The Oregon Department of Education needs to do more to ensure full sex education, including LGBT, in schools. Queer and trans teenagers often go through their emotional puberty in their early 20s due to a lack of educational resources. The Department’s “Guidelines for Creating Safe Environments for Transgender Students” state that LGBT students are treated with respect and dignity and receive equivalent training in relation to their bodies and forms of safe sex. This stance is reinforced by the Oregon’s Equality Act.
Despite these words, my experiences and those of my transgender and queer colleagues in the sex education classes of the Oregon public school system have been far from inclusive. No real effort has been made to include a comprehensive sex education for LGBT students and when topics are discussed it is often negative. In sessions where we discussed sexually transmitted diseases and sexually transmitted diseases, HIV / AIDS was portrayed as a disease that only gay men could get. Not only does this lead to discrimination, but it is also wrong. A 2014 study by the Gay, Lesbian & Straight Education Network found that only 5% of middle and high school students said their health classes included positive discussions on LGBT issues. Studies like this only further prove that broader and more LGBT-friendly laws are needed. This includes stricter rules about what is acceptable in sex education and updating curricula (e.g. explaining safe sex for each body type) to ensure LGBT students have equal access to education and resources.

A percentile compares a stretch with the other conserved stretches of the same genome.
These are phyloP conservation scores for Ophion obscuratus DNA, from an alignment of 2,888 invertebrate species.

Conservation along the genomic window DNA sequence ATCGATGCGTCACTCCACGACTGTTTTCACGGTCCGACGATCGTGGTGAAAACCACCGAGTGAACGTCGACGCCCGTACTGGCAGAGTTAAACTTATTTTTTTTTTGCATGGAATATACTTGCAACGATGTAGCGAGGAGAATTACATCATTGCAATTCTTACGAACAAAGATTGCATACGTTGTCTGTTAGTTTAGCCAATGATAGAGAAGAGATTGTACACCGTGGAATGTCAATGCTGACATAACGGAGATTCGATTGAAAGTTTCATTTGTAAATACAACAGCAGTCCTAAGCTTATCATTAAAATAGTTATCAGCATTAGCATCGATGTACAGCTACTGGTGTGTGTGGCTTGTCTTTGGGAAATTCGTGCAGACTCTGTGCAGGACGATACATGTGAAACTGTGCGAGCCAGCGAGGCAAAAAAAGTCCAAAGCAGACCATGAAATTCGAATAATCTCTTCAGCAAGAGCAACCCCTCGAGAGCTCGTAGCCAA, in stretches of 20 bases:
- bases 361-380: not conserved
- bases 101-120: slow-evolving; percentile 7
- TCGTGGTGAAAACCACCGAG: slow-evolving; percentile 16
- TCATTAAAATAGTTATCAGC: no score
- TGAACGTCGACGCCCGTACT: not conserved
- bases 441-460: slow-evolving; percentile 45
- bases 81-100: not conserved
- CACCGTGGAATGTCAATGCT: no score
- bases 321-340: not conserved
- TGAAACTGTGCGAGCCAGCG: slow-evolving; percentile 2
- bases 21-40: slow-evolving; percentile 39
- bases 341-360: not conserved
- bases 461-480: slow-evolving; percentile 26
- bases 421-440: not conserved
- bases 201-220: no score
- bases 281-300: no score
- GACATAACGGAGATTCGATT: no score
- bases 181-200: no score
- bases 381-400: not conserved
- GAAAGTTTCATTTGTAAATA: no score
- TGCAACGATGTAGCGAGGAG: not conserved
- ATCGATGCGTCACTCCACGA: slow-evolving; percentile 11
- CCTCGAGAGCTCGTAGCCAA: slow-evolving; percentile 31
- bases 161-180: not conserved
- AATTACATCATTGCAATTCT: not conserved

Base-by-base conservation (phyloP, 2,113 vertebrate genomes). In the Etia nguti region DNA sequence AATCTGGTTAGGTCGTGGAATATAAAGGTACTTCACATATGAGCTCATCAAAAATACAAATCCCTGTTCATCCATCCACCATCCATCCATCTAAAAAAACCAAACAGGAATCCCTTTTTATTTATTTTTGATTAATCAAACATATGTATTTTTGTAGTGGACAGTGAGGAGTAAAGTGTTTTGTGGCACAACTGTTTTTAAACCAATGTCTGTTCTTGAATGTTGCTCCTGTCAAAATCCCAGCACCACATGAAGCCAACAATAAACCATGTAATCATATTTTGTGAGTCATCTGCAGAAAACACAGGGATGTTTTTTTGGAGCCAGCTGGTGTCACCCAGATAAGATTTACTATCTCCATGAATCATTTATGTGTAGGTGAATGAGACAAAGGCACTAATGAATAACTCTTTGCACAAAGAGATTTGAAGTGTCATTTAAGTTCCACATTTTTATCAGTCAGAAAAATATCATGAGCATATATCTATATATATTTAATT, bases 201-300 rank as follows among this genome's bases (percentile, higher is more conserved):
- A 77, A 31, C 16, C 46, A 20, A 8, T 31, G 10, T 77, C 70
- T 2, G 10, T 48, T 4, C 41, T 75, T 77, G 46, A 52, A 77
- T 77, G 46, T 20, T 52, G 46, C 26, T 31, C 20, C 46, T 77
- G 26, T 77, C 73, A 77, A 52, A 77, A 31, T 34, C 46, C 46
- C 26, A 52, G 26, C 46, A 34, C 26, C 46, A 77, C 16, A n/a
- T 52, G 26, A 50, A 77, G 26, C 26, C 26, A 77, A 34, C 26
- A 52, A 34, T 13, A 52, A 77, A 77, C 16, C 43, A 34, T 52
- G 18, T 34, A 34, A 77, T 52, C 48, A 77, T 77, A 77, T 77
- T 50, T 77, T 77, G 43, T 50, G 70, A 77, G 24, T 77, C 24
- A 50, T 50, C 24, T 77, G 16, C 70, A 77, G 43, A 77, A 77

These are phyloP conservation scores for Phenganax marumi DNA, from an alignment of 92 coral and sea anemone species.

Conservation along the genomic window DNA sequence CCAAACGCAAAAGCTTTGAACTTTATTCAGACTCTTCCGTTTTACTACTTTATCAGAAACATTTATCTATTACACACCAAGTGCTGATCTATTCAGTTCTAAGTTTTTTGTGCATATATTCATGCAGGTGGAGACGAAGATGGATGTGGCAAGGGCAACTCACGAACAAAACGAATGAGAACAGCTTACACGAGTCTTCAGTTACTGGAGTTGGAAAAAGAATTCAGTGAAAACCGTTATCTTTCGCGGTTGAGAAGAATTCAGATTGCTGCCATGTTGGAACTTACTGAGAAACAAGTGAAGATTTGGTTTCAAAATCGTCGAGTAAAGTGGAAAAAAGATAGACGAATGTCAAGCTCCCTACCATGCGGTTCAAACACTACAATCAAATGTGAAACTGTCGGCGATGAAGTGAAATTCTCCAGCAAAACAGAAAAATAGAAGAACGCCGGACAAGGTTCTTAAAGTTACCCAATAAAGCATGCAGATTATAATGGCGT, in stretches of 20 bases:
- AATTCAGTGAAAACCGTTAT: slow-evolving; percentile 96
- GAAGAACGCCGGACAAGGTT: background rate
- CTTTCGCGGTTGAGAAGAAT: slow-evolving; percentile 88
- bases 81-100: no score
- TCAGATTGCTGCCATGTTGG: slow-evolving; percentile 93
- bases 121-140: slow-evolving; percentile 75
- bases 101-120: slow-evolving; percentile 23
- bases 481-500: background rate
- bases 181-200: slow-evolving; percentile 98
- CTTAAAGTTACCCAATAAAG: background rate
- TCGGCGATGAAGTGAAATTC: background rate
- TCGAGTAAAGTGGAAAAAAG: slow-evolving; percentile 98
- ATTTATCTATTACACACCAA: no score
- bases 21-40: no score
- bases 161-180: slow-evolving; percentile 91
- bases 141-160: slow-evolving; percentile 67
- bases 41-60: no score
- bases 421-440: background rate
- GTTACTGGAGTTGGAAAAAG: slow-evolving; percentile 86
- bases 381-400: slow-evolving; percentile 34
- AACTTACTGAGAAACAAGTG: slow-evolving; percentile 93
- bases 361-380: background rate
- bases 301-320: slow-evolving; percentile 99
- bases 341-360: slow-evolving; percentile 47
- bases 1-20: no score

Grayson Carroll, Forest Grove